In 1873, she founded an orphanage in Cooperstown, New York, the town founded by her paternal grandfather William Cooper and where her father had lived for some time. Under her superintendence the orphanage became a prosperous charitable institution. It was begun in a modest house in a small way with five pupils; in 1900 the building, which was erected in 1883, sheltered ninety boys and girls. The orphans were taken when quite young, were fed, clothed, and given a basic education. When they were old enough, they were helped to find positions in “good Christian families.” Some of them before leaving were taught to earn their own living.[3]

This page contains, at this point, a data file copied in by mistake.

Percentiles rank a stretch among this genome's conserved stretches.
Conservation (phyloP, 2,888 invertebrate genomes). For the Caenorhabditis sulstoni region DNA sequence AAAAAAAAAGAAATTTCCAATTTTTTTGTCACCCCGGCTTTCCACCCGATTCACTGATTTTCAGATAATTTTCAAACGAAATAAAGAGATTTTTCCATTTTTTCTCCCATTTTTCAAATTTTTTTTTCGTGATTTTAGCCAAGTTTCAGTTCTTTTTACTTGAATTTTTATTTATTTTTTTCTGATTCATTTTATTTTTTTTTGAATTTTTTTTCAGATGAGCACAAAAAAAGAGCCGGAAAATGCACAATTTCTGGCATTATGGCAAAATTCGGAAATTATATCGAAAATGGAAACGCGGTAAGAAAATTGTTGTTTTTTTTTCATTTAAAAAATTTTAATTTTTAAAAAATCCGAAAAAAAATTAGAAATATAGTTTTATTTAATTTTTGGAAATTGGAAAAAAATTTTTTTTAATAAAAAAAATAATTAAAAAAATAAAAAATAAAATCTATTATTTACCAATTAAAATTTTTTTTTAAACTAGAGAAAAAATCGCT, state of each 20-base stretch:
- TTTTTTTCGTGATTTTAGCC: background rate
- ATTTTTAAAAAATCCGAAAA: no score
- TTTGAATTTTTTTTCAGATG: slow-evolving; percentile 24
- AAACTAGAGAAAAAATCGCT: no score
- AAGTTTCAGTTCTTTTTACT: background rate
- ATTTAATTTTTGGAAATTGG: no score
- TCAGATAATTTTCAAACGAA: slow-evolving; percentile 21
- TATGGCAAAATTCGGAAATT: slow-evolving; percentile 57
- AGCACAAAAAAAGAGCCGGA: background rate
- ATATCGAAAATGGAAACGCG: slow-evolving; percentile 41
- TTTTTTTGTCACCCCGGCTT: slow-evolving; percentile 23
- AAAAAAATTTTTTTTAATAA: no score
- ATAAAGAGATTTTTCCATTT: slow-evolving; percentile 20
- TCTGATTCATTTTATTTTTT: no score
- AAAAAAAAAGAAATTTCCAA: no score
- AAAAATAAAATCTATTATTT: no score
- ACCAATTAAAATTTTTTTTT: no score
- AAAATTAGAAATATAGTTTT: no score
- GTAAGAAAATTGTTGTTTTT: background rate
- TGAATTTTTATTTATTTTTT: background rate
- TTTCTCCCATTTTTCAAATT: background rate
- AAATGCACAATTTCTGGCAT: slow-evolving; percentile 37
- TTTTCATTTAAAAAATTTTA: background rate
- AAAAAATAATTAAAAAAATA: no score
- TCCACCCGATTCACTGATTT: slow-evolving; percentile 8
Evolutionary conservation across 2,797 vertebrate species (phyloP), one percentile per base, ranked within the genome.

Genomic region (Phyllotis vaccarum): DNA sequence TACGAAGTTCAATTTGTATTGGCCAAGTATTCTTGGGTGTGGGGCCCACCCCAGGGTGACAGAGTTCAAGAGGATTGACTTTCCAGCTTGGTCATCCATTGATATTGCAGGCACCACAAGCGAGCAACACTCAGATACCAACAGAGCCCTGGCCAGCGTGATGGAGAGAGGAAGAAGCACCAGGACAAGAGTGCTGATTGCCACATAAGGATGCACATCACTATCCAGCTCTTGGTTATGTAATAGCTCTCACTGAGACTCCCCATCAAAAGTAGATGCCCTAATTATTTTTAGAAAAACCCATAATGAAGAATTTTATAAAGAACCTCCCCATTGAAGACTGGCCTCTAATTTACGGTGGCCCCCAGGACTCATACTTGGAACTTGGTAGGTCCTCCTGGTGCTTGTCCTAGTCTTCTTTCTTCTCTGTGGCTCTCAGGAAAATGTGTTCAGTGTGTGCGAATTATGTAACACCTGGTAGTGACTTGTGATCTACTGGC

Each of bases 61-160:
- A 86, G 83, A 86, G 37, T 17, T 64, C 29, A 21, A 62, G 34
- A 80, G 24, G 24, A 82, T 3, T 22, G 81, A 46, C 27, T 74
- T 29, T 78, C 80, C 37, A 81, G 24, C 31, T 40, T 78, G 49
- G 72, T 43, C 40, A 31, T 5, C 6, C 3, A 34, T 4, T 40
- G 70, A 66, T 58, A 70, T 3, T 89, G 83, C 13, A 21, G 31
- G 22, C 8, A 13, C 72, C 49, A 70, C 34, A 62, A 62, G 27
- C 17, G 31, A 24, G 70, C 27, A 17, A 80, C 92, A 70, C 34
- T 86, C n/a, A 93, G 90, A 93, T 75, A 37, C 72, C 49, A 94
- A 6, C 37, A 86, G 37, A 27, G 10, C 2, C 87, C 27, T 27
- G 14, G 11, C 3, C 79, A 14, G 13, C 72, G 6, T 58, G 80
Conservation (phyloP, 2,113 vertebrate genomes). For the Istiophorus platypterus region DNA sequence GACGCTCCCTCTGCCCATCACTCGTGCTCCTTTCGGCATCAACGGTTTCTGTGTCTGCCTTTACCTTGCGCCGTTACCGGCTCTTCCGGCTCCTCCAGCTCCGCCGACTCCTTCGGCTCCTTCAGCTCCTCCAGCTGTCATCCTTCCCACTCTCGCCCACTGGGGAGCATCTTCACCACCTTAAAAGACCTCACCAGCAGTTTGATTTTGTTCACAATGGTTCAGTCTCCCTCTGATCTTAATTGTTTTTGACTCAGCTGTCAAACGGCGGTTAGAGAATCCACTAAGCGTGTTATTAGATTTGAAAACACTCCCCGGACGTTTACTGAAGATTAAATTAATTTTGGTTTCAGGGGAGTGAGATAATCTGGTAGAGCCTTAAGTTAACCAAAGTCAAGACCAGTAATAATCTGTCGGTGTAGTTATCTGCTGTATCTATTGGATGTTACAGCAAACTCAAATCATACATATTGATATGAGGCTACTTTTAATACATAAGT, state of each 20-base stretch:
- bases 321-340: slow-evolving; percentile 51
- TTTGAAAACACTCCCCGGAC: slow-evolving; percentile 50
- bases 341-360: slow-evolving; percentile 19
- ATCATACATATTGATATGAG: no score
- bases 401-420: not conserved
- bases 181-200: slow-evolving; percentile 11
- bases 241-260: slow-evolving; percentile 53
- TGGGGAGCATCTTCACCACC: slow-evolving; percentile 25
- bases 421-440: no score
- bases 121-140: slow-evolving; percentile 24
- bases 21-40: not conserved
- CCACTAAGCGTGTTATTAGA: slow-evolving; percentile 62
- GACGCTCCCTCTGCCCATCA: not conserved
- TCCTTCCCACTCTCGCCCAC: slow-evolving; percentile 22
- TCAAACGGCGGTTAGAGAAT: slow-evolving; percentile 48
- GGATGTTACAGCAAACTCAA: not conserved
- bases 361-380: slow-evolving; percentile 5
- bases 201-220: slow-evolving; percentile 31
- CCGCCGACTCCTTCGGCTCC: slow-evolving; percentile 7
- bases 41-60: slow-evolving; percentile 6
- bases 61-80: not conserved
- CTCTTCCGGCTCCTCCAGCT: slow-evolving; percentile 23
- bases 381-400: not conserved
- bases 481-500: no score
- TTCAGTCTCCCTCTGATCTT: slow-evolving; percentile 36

In 1886 Cooper established The Friendly Society. Every woman on becoming a member of the Society chose one of the girls in the orphanage to give individual attention.[3]

During the later years of her father's life, she became his secretary and amanuensis, and but for her father's prohibition would probably have become his biographer.[3][4]

Authorship[edit]

Watercolor of golden oriole by Susan Fenimore Cooper, from Rural Hours, 1851.